U-Ming’s next bulk carrier newbuild being built in China will feature an underwater hull cleaning robot.

The Taiwan-headquartered shipping company has signed a commercial agreement with builder Shanghai Waigaoqiao Shipyard (SWS) and Norway’s Jotun for the Jotun Hull Skating Solutions (HSS) to be installed aboard one of U-Ming’s four liquefied natural gas (LNG) dual- fuel Tier III 190,000 dwt bulk carriers to be built by SWS in Shanghai to support the long term charter with mining giant Anglo American. U-Ming’s vessels are expected to be delivered throughout 2022/2023.

Jotun’s HSS combines the Hull Skater, an underwater robotic device with hull inspection and cleaning capabilities, and SeaQuantum Skate, a purpose developed antifouling coating. 

“SWS is proud to be the first shipyard in China to offer Jotun’s HSS to our customers. It is a groundbreaking technology and fits well into our program for Green Capesize bulk carriers developed by SWS. This development adds on to our green and modern shipbuilding model and coheres with our pursuit of sustainable development and environmental protection,” said Zhang Qi Peng, Vice General Manager of SWS.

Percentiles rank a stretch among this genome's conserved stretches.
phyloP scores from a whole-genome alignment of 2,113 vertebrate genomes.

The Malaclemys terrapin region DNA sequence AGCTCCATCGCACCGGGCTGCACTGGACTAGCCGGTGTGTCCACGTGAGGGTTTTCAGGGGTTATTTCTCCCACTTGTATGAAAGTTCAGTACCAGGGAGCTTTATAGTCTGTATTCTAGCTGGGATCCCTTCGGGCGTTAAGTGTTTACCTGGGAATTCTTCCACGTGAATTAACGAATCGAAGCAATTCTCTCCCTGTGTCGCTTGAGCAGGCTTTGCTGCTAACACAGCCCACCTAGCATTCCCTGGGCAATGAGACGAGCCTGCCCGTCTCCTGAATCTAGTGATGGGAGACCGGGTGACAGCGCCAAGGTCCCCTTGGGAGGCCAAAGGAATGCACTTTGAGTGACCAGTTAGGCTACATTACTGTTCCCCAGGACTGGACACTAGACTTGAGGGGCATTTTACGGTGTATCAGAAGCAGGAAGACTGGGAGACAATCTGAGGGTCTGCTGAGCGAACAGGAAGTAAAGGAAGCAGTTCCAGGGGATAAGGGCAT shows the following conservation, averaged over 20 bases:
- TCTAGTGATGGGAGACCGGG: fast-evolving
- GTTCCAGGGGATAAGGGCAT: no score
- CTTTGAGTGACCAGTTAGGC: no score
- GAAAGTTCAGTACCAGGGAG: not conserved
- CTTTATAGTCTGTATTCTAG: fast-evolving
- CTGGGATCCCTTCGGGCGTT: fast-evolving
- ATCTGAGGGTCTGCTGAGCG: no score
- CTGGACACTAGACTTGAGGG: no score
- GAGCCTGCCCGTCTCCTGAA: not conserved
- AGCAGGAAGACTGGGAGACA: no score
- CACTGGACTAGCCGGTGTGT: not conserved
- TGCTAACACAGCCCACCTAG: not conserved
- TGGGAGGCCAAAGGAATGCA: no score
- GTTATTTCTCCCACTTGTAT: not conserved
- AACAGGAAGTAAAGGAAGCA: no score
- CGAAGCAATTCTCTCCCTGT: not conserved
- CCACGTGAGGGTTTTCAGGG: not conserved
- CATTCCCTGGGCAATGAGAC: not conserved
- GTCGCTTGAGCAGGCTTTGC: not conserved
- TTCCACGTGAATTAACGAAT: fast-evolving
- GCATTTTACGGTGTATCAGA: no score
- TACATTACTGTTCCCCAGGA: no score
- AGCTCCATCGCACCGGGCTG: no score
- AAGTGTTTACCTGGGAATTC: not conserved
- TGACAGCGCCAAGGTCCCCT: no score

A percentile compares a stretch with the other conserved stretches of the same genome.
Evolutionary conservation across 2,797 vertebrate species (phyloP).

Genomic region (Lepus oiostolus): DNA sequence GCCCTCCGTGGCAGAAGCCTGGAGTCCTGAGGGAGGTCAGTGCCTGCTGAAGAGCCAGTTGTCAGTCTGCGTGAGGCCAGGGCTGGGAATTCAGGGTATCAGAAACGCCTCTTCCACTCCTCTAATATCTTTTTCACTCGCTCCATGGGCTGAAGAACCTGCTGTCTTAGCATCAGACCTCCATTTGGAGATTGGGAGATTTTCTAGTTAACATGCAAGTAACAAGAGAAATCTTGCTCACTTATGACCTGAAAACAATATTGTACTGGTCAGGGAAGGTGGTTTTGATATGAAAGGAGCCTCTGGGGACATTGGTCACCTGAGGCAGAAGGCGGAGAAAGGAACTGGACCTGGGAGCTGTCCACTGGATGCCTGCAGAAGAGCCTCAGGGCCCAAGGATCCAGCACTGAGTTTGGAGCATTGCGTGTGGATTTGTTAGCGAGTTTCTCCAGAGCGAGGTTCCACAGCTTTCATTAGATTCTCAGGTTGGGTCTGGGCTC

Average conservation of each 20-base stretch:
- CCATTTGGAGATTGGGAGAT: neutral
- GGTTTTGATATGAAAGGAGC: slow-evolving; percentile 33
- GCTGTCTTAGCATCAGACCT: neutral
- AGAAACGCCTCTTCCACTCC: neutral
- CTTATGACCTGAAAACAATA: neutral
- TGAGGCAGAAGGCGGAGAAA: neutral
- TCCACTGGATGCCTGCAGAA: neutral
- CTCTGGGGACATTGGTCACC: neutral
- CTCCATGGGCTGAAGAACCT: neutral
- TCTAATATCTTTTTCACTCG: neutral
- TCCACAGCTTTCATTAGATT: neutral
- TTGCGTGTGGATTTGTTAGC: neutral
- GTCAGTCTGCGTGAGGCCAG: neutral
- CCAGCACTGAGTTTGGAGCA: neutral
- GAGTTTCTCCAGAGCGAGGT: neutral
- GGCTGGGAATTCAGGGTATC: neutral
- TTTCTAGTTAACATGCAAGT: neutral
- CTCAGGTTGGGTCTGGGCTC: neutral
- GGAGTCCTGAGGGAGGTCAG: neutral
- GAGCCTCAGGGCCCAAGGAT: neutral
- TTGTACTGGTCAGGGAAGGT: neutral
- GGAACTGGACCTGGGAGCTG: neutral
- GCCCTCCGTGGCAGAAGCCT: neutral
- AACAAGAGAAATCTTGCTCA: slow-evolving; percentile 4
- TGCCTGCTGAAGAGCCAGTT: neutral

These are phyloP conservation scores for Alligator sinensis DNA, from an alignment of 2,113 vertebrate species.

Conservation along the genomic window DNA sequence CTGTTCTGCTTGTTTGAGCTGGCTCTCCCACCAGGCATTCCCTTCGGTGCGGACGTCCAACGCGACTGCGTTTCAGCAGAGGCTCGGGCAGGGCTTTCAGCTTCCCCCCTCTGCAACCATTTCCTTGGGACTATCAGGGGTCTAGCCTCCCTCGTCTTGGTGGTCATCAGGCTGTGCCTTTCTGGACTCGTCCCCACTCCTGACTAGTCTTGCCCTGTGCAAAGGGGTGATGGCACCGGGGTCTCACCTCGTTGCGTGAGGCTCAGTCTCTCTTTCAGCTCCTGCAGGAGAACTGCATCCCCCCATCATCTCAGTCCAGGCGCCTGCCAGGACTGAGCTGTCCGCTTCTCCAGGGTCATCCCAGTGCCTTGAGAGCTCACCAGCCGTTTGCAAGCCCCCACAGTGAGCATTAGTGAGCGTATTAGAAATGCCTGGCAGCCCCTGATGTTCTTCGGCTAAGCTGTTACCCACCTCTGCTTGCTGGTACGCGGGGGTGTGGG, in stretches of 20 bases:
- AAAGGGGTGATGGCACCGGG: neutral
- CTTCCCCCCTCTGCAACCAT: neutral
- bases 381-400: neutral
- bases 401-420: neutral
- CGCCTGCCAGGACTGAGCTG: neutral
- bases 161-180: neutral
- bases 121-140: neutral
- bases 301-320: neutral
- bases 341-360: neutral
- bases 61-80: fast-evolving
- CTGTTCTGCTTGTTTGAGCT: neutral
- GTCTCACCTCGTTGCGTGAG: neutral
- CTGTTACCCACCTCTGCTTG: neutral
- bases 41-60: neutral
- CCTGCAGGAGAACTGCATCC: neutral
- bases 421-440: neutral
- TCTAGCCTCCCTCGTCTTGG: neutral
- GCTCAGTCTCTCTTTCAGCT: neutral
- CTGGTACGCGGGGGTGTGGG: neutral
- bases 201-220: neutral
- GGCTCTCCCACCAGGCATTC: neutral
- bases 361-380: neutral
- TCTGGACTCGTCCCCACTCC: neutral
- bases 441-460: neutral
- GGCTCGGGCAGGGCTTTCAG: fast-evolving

“U-Ming is committed to be the front runner of sustainable marine transport services and our customers’ first choice in dry bulk shipping.  As part of our decarbonization strategy, we have been involved in many initiatives driving meaningful changes to reduce emissions. The recent IMO requirements on EEXI and CII is an opportunity to differentiate ourselves by offering our customers highly efficient vessels with significantly reduced operating fuel costs and greenhouse gas emissions. Collaboration with stakeholders is the key to accelerate maritime decarbonization and the Hull Skating Solutions offered by Jotun certainly supports and enhances our green ambitions,” said C.K. Ong, President of U-Ming.

Morten Sten Johansen, Regional Marine Director, North East Asia for Jotun, said, “With HSS we can deliver the promise of an ‘always clean hull’ from day one, helping our customers to maximize the benefits of lower fuel costs, full flexibility in operations and effective biofouling management. Bulk carriers have sailing patterns that are highly dependent on market forces. Shifts in global commodity markets can change the expected idling time, geographical routes and port calls, exposing the vessel to high risks of biofouling that coatings alone may not be sufficient to address. On top of the advanced robotics, Jotun’s HSS also includes proactive condition monitoring – using vessel data, oceanographic assessments and predictive algorithms to adapt the system on the fly.”

This post appeared first on MarineLink News.

Comments are closed.